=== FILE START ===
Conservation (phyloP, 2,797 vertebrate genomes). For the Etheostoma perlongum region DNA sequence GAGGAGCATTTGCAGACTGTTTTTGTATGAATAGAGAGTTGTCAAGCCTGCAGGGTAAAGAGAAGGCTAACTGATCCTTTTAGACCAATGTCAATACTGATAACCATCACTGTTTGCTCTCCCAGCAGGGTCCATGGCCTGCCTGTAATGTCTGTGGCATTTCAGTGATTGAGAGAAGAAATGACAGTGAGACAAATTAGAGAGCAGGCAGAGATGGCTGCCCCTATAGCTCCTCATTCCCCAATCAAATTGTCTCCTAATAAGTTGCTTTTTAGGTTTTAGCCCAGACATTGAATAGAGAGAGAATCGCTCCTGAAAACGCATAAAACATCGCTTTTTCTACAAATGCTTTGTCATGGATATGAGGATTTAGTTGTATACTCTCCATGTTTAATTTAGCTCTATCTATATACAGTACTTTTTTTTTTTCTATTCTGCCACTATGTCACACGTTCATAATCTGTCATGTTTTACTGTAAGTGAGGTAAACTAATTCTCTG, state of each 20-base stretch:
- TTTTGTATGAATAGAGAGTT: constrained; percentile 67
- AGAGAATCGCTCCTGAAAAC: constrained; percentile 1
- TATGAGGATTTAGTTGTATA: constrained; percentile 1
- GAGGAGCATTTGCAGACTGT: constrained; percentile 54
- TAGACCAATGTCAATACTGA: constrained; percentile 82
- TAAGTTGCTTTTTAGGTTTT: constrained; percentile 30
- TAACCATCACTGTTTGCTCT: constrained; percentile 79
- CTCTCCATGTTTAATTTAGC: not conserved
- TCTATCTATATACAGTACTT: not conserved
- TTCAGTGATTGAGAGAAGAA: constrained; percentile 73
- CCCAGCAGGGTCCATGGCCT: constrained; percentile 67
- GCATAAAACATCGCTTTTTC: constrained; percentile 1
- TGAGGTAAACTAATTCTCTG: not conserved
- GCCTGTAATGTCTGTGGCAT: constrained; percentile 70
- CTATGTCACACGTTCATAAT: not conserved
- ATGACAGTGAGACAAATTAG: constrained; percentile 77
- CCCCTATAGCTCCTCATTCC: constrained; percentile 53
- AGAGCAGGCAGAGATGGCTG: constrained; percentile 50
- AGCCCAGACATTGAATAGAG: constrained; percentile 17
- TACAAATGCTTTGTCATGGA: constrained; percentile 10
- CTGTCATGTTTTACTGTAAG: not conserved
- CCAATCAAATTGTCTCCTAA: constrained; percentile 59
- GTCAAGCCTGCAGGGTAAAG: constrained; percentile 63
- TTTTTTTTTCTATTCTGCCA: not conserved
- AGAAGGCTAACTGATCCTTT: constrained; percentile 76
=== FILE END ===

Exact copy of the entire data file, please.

Conservation (phyloP, 2,797 vertebrate genomes). For the Etheostoma perlongum region DNA sequence GAGGAGCATTTGCAGACTGTTTTTGTATGAATAGAGAGTTGTCAAGCCTGCAGGGTAAAGAGAAGGCTAACTGATCCTTTTAGACCAATGTCAATACTGATAACCATCACTGTTTGCTCTCCCAGCAGGGTCCATGGCCTGCCTGTAATGTCTGTGGCATTTCAGTGATTGAGAGAAGAAATGACAGTGAGACAAATTAGAGAGCAGGCAGAGATGGCTGCCCCTATAGCTCCTCATTCCCCAATCAAATTGTCTCCTAATAAGTTGCTTTTTAGGTTTTAGCCCAGACATTGAATAGAGAGAGAATCGCTCCTGAAAACGCATAAAACATCGCTTTTTCTACAAATGCTTTGTCATGGATATGAGGATTTAGTTGTATACTCTCCATGTTTAATTTAGCTCTATCTATATACAGTACTTTTTTTTTTTCTATTCTGCCACTATGTCACACGTTCATAATCTGTCATGTTTTACTGTAAGTGAGGTAAACTAATTCTCTG, state of each 20-base stretch:
- TTTTGTATGAATAGAGAGTT: constrained; percentile 67
- AGAGAATCGCTCCTGAAAAC: constrained; percentile 1
- TATGAGGATTTAGTTGTATA: constrained; percentile 1
- GAGGAGCATTTGCAGACTGT: constrained; percentile 54
- TAGACCAATGTCAATACTGA: constrained; percentile 82
- TAAGTTGCTTTTTAGGTTTT: constrained; percentile 30
- TAACCATCACTGTTTGCTCT: constrained; percentile 79
- CTCTCCATGTTTAATTTAGC: not conserved
- TCTATCTATATACAGTACTT: not conserved
- TTCAGTGATTGAGAGAAGAA: constrained; percentile 73
- CCCAGCAGGGTCCATGGCCT: constrained; percentile 67
- GCATAAAACATCGCTTTTTC: constrained; percentile 1
- TGAGGTAAACTAATTCTCTG: not conserved
- GCCTGTAATGTCTGTGGCAT: constrained; percentile 70
- CTATGTCACACGTTCATAAT: not conserved
- ATGACAGTGAGACAAATTAG: constrained; percentile 77
- CCCCTATAGCTCCTCATTCC: constrained; percentile 53
- AGAGCAGGCAGAGATGGCTG: constrained; percentile 50
- AGCCCAGACATTGAATAGAG: constrained; percentile 17
- TACAAATGCTTTGTCATGGA: constrained; percentile 10
- CTGTCATGTTTTACTGTAAG: not conserved
- CCAATCAAATTGTCTCCTAA: constrained; percentile 59
- GTCAAGCCTGCAGGGTAAAG: constrained; percentile 63
- TTTTTTTTTCTATTCTGCCA: not conserved
- AGAAGGCTAACTGATCCTTT: constrained; percentile 76